Program DHC-Virtual
20 - 21 January 2021
Abstracts Immunology session 1
Preclinical activity of talquetamab in multiple myeloma
20 January
10:12 10:24
C. Verkleij

Preclinical activity and determinants of response of the GPRC5DxCD3 bispecific antibody talquetamab in multiple myeloma

Christie Verkleij (1), Marloes Broekmans (1), Mark van Duin (2), Kris Frerichs (1), Rowan Kuiper (2), Vera de Jonge (1), Martin Kaiser (3), Gareth Morgan (4), Amy Axel (5), Rengasamy Boominathan (5), Jocelyn Sendecki (5), Amy Wong (5), Raluca Verona (5), Pieter Sonneveld (2), Sonja Zweegman (1), Homer Adams III (5), Tuna Mutis (1), Niels van de Donk (1)
(1) Amsterdam UMC, Vrije Universiteit Amsterdam, Hematology, Cancer Center Amsterdam, Amsterdam, (2) Erasmus MC Cancer Institute, Rotterdam, (3) The Institute of Cancer Research, Myeloma Group, London; UK, (4) The Royal Marsden Hospital, Hematology, London; UK, (5) NYU Langone Health, Perlmutter Cancer Center, New York; NY, USA, (6) Janssen Research & Development, Springhouse; PA, USA
No potential conflicts of interest

The introduction of proteasome inhibitors, immunomodulatory drugs and CD38-targeting antibodies has substantially improved the outcome of multiple myeloma (MM) patients over the last two decades. However, patients who become refractory to these therapies have a very poor outcome. This underscores the need for additional targets for immunotherapy in MM. GPRC5D, an orphan G-protein coupled receptor, is such a promising novel target. 


We assessed GPRC5D cell surface protein expression levels and mRNA expression levels in bone marrow (BM) samples derived from MM patients and healthy donors, using flow cytometry and gene expression profiling, respectively. Furthermore, we evaluated the in vitro activity of the new GPRC5D-targeting, T-cell redirecting bispecific antibody talquetamab against MM cell lines and in fully autologous MM patient-derived BM samples, containing not only tumor and effector cells, but also immunosuppressing cells.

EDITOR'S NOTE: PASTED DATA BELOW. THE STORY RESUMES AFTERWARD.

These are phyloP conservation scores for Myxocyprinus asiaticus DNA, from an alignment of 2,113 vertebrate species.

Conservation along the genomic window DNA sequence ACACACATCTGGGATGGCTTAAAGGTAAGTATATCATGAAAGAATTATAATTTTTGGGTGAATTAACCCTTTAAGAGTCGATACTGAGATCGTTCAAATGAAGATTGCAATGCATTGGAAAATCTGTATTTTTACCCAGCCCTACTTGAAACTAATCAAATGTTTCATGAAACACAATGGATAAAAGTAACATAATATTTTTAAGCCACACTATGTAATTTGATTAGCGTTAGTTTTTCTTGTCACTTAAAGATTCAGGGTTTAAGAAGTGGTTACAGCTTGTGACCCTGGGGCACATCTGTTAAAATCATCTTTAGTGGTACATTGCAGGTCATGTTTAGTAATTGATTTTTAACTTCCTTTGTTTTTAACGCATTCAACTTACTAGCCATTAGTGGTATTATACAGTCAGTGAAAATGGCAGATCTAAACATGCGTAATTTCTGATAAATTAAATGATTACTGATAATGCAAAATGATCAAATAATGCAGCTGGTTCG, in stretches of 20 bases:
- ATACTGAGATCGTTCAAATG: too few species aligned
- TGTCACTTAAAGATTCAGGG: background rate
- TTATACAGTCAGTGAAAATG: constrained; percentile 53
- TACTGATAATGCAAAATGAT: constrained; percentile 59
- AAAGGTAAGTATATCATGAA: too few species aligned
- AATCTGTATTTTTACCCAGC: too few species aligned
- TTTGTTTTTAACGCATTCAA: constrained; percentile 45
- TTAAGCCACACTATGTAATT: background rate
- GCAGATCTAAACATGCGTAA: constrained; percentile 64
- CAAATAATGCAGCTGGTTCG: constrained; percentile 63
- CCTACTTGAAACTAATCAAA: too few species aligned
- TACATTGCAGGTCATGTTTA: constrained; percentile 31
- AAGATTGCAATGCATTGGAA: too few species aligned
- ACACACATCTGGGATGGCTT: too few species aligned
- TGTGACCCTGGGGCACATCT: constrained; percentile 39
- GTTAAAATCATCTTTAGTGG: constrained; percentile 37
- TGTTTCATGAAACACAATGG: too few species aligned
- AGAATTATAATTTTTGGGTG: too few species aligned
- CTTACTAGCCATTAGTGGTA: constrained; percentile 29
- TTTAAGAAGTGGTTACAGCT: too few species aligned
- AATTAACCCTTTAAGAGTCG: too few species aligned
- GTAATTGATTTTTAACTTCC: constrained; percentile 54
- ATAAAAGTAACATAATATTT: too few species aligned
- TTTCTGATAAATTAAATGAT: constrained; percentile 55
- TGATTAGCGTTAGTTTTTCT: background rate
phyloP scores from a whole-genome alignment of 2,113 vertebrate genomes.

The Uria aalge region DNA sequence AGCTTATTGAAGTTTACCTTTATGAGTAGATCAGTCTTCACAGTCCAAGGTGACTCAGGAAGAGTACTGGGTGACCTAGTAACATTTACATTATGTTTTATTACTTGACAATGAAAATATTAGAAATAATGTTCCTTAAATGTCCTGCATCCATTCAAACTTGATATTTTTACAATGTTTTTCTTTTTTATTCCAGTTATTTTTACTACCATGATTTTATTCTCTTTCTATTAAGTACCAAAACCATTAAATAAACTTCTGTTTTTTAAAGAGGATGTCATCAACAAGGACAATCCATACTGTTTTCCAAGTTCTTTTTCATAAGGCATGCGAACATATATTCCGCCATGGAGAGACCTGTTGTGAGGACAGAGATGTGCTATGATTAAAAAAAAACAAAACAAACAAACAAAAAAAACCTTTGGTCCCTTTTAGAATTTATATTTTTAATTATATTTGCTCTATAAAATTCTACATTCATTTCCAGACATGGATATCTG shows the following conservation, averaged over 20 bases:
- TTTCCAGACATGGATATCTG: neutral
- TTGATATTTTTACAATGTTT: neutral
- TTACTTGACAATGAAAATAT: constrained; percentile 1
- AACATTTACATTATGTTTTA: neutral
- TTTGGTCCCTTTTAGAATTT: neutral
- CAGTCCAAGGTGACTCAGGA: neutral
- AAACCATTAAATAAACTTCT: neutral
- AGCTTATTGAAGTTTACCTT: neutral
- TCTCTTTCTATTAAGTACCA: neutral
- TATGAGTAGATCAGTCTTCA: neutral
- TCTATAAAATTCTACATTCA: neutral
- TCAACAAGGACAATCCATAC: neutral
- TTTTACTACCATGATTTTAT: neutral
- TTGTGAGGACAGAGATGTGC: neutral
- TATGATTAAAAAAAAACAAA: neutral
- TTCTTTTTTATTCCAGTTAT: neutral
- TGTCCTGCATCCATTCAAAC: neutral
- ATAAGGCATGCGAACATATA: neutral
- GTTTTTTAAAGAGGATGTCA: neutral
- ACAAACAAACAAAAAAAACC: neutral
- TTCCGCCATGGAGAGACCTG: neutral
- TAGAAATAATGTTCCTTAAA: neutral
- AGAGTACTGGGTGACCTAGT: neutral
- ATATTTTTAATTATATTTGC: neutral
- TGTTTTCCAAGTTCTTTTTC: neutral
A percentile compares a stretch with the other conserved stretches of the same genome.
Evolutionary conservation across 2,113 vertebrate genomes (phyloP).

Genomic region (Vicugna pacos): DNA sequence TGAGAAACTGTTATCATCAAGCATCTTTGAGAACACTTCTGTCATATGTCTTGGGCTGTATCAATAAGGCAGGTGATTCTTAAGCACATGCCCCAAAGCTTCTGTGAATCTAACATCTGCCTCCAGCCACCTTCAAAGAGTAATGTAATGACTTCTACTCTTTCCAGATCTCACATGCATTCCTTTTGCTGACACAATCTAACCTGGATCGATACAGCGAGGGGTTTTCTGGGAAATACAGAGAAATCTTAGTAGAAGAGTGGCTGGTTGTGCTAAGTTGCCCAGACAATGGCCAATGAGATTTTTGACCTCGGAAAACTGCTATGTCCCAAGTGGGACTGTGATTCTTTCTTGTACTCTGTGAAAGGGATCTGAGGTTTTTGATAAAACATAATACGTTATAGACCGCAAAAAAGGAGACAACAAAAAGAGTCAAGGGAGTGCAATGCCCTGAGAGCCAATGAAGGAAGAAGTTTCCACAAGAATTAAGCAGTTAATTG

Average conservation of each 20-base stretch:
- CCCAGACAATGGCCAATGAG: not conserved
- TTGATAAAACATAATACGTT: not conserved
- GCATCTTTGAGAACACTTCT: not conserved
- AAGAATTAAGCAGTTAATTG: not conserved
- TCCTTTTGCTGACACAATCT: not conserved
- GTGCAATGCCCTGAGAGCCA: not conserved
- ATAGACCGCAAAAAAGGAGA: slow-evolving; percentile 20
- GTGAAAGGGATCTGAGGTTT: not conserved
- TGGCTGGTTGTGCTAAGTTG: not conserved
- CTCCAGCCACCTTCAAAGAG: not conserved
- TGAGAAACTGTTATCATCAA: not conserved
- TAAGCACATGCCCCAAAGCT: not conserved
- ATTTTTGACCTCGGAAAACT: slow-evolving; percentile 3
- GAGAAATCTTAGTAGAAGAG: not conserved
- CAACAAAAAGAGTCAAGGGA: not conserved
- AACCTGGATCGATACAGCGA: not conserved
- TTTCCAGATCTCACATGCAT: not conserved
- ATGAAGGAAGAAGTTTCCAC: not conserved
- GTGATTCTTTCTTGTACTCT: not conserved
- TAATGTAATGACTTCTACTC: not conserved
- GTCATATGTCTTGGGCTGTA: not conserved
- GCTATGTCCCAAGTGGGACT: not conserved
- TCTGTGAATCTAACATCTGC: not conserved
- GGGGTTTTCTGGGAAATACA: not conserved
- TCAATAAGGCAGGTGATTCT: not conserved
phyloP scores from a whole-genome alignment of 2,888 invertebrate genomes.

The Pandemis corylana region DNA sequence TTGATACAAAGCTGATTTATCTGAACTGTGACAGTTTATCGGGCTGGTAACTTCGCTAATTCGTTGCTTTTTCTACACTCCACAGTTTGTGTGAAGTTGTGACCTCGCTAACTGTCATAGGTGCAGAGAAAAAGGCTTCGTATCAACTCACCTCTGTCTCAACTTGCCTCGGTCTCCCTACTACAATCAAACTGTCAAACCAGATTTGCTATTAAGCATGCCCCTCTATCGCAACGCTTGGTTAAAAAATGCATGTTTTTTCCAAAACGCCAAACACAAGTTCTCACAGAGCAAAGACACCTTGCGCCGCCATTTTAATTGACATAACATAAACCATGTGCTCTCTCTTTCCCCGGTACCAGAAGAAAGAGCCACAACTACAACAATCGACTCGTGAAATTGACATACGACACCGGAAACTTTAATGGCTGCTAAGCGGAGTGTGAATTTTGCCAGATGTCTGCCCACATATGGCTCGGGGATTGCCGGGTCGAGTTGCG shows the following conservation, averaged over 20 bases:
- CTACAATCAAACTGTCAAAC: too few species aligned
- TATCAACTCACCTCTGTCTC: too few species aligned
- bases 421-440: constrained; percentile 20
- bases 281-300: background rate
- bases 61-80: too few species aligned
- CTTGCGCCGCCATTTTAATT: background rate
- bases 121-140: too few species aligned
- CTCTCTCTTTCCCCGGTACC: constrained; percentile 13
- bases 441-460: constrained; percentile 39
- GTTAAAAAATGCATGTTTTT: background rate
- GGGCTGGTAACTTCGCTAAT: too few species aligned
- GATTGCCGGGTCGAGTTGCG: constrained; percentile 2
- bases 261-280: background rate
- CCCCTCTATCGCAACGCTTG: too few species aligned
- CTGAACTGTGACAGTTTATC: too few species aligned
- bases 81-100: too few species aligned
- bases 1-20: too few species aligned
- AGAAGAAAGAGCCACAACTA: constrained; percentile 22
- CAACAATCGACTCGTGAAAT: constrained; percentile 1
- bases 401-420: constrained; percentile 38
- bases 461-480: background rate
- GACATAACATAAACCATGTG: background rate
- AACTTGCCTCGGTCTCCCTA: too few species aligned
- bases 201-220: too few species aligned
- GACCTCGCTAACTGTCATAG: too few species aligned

Expression levels of GPRC5D are significantly higher on MM cells, compared to normal plasma cells or other immune cells. Talquetamab effectively kills GPRC5D+ MM cell lines in the presence of T-cells from both healthy donors or heavily pretreated MM patients. In addition, talquetamab has potent anti-MM activity in BM samples from 45 patients, including those with high-risk cytogenetic aberrations. There was no difference in talquetamab-mediated killing of MM cells from newly diagnosed, daratumumab-naïve relapsed/refractory (median of 3 prior therapies), and daratumumab-refractory (median of 6 prior therapies) MM patients. Tumor cell lysis was accompanied by T-cell activation and degranulation, as well as production of pro-inflammatory cytokines. High levels of GPRC5D and high effector:target ratio were associated with improved talquetamab-mediated lysis of MM cells, whereas an increased proportion of T-cells expressing PD-1 or HLA-DR, and elevated regulatory T-cell (Treg) counts were associated with suboptimal killing. In cell line experiments, addition of Tregs to effector cells decreased MM cell lysis. Direct contact with BM stromal cells also impaired the efficacy of talquetamab. Combination therapy with daratumumab or pomalidomide enhanced talquetamab-mediated MM cell lysis in an additive fashion.


In conclusion, we show that GPRC5D is promising novel target for MM immunotherapy with the T-cell redirecting bispecific antibody talquetamab. These results provide the preclinical rationale for an ongoing phase 1 study with talquetamab in relapsed/refractory MM.